Painfully Adorable Study Shows How Dogs Respond to Sobbing Humans

It takes more than just empathy, though.

Flickr / Community Archives of Belleville & Hastings County

If you ask any dog owner whether their dog knows when they’re sad, you’ll probably get the same response: Of course! And while the dog-haters may chalk this reaction up to dog owners having unrealistic attitudes about their dogs, evidence suggests that dogs actually display a startling degree of empathy for their humans. Scientists have found that dogs can understand our vocabulary and intonation, and they even yawn when we yawn. Now, research suggests that dogs will actively seek to comfort us when we’re distressed — but only if they can keep their cool.

In a paper published Monday in the journal Learning and Behavior, a team of researchers found that, when placed in an experiment in which their owners seem distressed, dogs will open a door to reach them much more quickly than dogs whose owners don’t seem distressed.

In the experiment, the dog’s owner sat on a chair in a small room separated from the dog by a clear door. The door was attached to its frame by weak magnets, so if the dog pushed on it, it would open, even if the dog was smaller. Owners were divided into two groups: an experimental group that cried and desperately asked for help and a control group that hummed “Twinkle, Twinkle, Little Star” and gently asked for help. The team, led by Emily Sanford, a graduate student in psychological and brain sciences at Johns Hopkins University, found that out of the 34 dogs in the experiment, 16 successfully opened the door to reach their owners. But among these dogs, the dogs whose owners were crying opened the door in about one-third of the time as the dogs whose owners were humming.

It’s a bit painful to watch, but it’s also pretty dang sweet.

The study’s authors say their results further the study of empathy and prosocial behaviors in dogs, and that these results extend beyond the simple door-opening behavior.

“The speed with which dogs opened indicates that they were sensitive to their owners’ emotional states,” they write. “That dogs were faster to open the door in the distress condition than in the control condition indicates that human distress commanded the dog’s attention and perhaps even conferred urgency to the dog’s actions, leading them to open more quickly if they opened at all.”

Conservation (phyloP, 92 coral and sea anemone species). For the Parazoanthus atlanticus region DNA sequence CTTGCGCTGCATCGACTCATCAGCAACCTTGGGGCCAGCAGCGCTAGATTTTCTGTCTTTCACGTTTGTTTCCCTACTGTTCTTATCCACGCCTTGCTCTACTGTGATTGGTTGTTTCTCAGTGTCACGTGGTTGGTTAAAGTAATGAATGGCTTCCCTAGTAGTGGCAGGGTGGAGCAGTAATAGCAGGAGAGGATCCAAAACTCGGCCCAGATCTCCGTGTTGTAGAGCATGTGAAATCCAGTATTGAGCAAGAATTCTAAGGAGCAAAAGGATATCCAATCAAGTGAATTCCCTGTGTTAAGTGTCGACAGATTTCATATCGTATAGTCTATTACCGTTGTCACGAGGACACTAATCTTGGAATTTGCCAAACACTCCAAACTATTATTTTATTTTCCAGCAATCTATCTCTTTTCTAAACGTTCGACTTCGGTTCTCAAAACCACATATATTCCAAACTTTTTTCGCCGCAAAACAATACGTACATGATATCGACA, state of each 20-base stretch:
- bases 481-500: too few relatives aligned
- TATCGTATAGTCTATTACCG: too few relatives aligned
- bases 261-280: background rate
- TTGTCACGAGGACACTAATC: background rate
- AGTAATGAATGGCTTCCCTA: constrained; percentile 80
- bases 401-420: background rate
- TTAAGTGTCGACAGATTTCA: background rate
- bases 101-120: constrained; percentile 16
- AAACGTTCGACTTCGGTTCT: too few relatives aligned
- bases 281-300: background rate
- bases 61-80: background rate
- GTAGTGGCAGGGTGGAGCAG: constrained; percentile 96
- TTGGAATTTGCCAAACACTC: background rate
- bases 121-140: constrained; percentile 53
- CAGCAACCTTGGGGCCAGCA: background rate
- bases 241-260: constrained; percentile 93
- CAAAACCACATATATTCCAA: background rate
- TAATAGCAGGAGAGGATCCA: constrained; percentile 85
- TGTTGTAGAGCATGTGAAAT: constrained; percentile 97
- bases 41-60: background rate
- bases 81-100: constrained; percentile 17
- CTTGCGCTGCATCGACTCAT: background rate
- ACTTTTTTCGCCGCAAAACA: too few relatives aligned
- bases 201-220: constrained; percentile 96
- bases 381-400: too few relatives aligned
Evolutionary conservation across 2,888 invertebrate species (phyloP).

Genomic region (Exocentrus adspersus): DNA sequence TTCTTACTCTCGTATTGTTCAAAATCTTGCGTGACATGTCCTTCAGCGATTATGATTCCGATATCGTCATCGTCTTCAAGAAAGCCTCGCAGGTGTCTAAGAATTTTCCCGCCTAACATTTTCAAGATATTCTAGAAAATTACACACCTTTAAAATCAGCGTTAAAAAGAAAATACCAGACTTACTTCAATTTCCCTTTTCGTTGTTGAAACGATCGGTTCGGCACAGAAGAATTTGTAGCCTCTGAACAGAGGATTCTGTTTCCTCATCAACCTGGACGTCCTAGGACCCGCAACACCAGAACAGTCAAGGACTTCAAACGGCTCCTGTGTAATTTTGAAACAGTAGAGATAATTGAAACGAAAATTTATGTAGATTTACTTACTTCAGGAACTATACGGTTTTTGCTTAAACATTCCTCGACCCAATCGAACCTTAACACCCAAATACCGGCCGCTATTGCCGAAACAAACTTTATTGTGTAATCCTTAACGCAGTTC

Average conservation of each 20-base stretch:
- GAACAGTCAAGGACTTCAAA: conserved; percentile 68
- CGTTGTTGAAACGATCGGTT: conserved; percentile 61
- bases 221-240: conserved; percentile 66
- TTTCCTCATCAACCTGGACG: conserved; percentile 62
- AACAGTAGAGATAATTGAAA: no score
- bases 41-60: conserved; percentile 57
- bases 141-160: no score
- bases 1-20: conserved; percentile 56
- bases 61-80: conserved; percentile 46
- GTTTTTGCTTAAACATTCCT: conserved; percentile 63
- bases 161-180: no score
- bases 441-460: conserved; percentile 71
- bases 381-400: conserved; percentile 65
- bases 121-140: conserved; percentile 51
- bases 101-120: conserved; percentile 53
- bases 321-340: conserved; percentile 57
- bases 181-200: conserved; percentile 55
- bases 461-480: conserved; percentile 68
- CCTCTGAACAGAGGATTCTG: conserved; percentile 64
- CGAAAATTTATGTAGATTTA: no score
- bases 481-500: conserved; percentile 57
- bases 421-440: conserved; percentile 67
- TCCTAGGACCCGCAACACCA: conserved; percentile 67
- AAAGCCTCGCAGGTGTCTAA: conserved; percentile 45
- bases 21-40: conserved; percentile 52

The researchers also measured the dogs’ emotional states during the experiment, both with heart rate monitors and by having the owners evaluate their dogs’ anxiety levels. Even though the researchers found very little difference between the number of dogs who opened the door during the control task and the experimental task — nine and seven, respectively — they found that the dogs in the experimental task who didn’t open the door were significantly more anxious and distressed than any of the other dogs in either experiment.

Researchers found that dogs whose owners seemed distressed were much quicker to try to help.

Flickr / melissambwilkins

“In the control condition, opening was not related to the dog’s stress level and may have instead been motivated by curiosity or a desire for social contact,” the authors write.

After the helping experiment, the researchers gave the dogs an “impossible task” of getting a treat out of a sealed jar. The purpose of this experiment was to see how much the dogs looked at their owners when they were unable to do something. This, the study’s authors say, helped them evaluate the strength of the relationship between dog and owner.

The results of this task helped explain what had happened in the first experiment. Dogs that opened the door in the experimental group also looked at their owner for more time during the impossible task. This, the study’s authors say, suggests that the stronger bond between pet and owner could explain why these dogs opened the door when they thought their owners were distressed.

Notably, the dogs’ stress responses suggest that simple empathy isn’t enough. After all, the dogs who got the most stressed out about their owners’ cries were also the least successful at helping. But the dogs who suppressed those emotions, say the authors, were the most effective helpers when they saw their owner in need of help.

So maybe the most helpful dogs aren’t just the ones who know what you’re feeling but the ones who can also keep a cool head under pressure. So like us.

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